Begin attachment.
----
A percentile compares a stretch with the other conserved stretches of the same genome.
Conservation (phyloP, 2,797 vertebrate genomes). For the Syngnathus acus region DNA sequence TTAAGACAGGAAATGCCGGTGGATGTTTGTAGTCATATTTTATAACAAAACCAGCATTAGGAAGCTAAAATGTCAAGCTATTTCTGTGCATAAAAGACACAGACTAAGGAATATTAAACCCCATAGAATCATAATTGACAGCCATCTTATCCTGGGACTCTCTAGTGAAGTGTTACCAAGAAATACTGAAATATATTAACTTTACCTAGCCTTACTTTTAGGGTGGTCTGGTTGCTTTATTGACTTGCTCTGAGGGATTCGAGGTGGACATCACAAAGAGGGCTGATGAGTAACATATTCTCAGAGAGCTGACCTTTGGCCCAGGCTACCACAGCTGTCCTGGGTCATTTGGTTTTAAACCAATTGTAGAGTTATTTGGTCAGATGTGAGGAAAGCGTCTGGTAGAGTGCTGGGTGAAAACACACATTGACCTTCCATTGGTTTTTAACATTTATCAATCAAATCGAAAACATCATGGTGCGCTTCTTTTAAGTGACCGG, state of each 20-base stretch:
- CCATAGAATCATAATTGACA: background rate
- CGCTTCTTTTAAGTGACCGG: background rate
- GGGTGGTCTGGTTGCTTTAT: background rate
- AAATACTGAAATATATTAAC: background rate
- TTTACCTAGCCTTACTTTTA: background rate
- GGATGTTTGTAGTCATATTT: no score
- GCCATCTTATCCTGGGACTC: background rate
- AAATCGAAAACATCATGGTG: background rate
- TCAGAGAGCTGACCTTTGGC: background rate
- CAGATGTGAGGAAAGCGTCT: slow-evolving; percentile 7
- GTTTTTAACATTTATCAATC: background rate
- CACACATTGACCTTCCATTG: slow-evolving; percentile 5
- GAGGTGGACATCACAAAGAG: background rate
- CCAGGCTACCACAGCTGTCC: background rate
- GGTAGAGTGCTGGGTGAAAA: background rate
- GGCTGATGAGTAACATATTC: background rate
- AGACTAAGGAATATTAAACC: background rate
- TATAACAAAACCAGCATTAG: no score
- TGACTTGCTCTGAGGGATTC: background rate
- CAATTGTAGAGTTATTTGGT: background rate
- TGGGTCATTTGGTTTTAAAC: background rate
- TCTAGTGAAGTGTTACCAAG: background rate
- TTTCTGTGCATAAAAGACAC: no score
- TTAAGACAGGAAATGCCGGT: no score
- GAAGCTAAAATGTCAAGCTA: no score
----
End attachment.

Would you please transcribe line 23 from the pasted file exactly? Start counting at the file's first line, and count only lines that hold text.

- TGGGTCATTTGGTTTTAAAC: background rate